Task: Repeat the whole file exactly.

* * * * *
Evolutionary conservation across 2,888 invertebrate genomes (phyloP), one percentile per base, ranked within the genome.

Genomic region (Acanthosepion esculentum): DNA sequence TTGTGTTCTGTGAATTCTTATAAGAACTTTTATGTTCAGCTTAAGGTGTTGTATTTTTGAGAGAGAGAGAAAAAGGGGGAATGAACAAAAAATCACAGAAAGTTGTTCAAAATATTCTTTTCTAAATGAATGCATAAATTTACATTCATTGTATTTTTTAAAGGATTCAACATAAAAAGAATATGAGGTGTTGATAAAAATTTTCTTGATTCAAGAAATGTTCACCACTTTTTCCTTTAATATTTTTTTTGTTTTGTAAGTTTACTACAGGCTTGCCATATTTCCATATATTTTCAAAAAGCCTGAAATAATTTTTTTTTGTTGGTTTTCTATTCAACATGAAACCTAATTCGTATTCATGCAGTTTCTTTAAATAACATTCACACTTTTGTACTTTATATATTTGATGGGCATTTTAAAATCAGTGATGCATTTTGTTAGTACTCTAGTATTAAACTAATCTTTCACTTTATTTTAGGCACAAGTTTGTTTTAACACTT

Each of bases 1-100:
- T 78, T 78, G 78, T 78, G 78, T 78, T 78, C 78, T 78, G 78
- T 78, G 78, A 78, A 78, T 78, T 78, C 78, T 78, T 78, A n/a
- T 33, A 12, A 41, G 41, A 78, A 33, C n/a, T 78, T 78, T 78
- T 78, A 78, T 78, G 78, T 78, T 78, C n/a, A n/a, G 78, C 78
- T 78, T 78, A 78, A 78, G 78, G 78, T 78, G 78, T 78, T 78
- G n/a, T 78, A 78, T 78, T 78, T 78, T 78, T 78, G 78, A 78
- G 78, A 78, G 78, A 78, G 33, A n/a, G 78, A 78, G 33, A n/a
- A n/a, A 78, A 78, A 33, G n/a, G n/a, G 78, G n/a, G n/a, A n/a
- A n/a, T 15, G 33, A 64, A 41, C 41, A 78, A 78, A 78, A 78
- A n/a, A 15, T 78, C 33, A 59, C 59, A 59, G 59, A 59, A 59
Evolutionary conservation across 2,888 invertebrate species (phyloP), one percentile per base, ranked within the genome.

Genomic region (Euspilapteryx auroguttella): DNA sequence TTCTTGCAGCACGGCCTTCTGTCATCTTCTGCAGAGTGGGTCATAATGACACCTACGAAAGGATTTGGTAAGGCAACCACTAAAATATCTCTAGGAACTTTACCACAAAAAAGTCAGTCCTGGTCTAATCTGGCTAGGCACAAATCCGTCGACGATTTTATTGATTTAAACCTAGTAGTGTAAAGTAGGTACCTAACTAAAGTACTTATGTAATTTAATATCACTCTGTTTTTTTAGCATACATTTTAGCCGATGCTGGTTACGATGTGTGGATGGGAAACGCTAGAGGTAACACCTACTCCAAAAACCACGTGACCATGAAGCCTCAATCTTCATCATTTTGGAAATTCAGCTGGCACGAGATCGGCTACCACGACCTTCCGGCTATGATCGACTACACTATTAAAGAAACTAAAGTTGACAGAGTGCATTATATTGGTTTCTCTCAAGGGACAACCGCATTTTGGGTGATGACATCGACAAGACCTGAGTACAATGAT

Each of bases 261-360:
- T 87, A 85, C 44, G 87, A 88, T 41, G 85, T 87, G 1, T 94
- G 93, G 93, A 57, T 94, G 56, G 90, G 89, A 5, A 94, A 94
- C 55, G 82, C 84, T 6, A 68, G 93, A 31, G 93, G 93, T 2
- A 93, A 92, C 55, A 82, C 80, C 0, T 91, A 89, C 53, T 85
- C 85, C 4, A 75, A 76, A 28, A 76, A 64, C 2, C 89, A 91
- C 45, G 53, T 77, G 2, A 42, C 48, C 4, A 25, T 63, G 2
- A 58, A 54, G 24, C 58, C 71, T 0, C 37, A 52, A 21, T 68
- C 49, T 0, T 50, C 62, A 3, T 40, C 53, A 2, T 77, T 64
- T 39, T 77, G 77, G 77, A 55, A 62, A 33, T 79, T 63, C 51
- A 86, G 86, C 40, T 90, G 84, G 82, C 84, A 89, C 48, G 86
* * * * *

Evolutionary conservation across 2,888 invertebrate genomes (phyloP), one percentile per base, ranked within the genome.

Genomic region (Acanthosepion esculentum): DNA sequence TTGTGTTCTGTGAATTCTTATAAGAACTTTTATGTTCAGCTTAAGGTGTTGTATTTTTGAGAGAGAGAGAAAAAGGGGGAATGAACAAAAAATCACAGAAAGTTGTTCAAAATATTCTTTTCTAAATGAATGCATAAATTTACATTCATTGTATTTTTTAAAGGATTCAACATAAAAAGAATATGAGGTGTTGATAAAAATTTTCTTGATTCAAGAAATGTTCACCACTTTTTCCTTTAATATTTTTTTTGTTTTGTAAGTTTACTACAGGCTTGCCATATTTCCATATATTTTCAAAAAGCCTGAAATAATTTTTTTTTGTTGGTTTTCTATTCAACATGAAACCTAATTCGTATTCATGCAGTTTCTTTAAATAACATTCACACTTTTGTACTTTATATATTTGATGGGCATTTTAAAATCAGTGATGCATTTTGTTAGTACTCTAGTATTAAACTAATCTTTCACTTTATTTTAGGCACAAGTTTGTTTTAACACTT

Each of bases 1-100:
- T 78, T 78, G 78, T 78, G 78, T 78, T 78, C 78, T 78, G 78
- T 78, G 78, A 78, A 78, T 78, T 78, C 78, T 78, T 78, A n/a
- T 33, A 12, A 41, G 41, A 78, A 33, C n/a, T 78, T 78, T 78
- T 78, A 78, T 78, G 78, T 78, T 78, C n/a, A n/a, G 78, C 78
- T 78, T 78, A 78, A 78, G 78, G 78, T 78, G 78, T 78, T 78
- G n/a, T 78, A 78, T 78, T 78, T 78, T 78, T 78, G 78, A 78
- G 78, A 78, G 78, A 78, G 33, A n/a, G 78, A 78, G 33, A n/a
- A n/a, A 78, A 78, A 33, G n/a, G n/a, G 78, G n/a, G n/a, A n/a
- A n/a, T 15, G 33, A 64, A 41, C 41, A 78, A 78, A 78, A 78
- A n/a, A 15, T 78, C 33, A 59, C 59, A 59, G 59, A 59, A 59
Evolutionary conservation across 2,888 invertebrate species (phyloP), one percentile per base, ranked within the genome.

Genomic region (Euspilapteryx auroguttella): DNA sequence TTCTTGCAGCACGGCCTTCTGTCATCTTCTGCAGAGTGGGTCATAATGACACCTACGAAAGGATTTGGTAAGGCAACCACTAAAATATCTCTAGGAACTTTACCACAAAAAAGTCAGTCCTGGTCTAATCTGGCTAGGCACAAATCCGTCGACGATTTTATTGATTTAAACCTAGTAGTGTAAAGTAGGTACCTAACTAAAGTACTTATGTAATTTAATATCACTCTGTTTTTTTAGCATACATTTTAGCCGATGCTGGTTACGATGTGTGGATGGGAAACGCTAGAGGTAACACCTACTCCAAAAACCACGTGACCATGAAGCCTCAATCTTCATCATTTTGGAAATTCAGCTGGCACGAGATCGGCTACCACGACCTTCCGGCTATGATCGACTACACTATTAAAGAAACTAAAGTTGACAGAGTGCATTATATTGGTTTCTCTCAAGGGACAACCGCATTTTGGGTGATGACATCGACAAGACCTGAGTACAATGAT

Each of bases 261-360:
- T 87, A 85, C 44, G 87, A 88, T 41, G 85, T 87, G 1, T 94
- G 93, G 93, A 57, T 94, G 56, G 90, G 89, A 5, A 94, A 94
- C 55, G 82, C 84, T 6, A 68, G 93, A 31, G 93, G 93, T 2
- A 93, A 92, C 55, A 82, C 80, C 0, T 91, A 89, C 53, T 85
- C 85, C 4, A 75, A 76, A 28, A 76, A 64, C 2, C 89, A 91
- C 45, G 53, T 77, G 2, A 42, C 48, C 4, A 25, T 63, G 2
- A 58, A 54, G 24, C 58, C 71, T 0, C 37, A 52, A 21, T 68
- C 49, T 0, T 50, C 62, A 3, T 40, C 53, A 2, T 77, T 64
- T 39, T 77, G 77, G 77, A 55, A 62, A 33, T 79, T 63, C 51
- A 86, G 86, C 40, T 90, G 84, G 82, C 84, A 89, C 48, G 86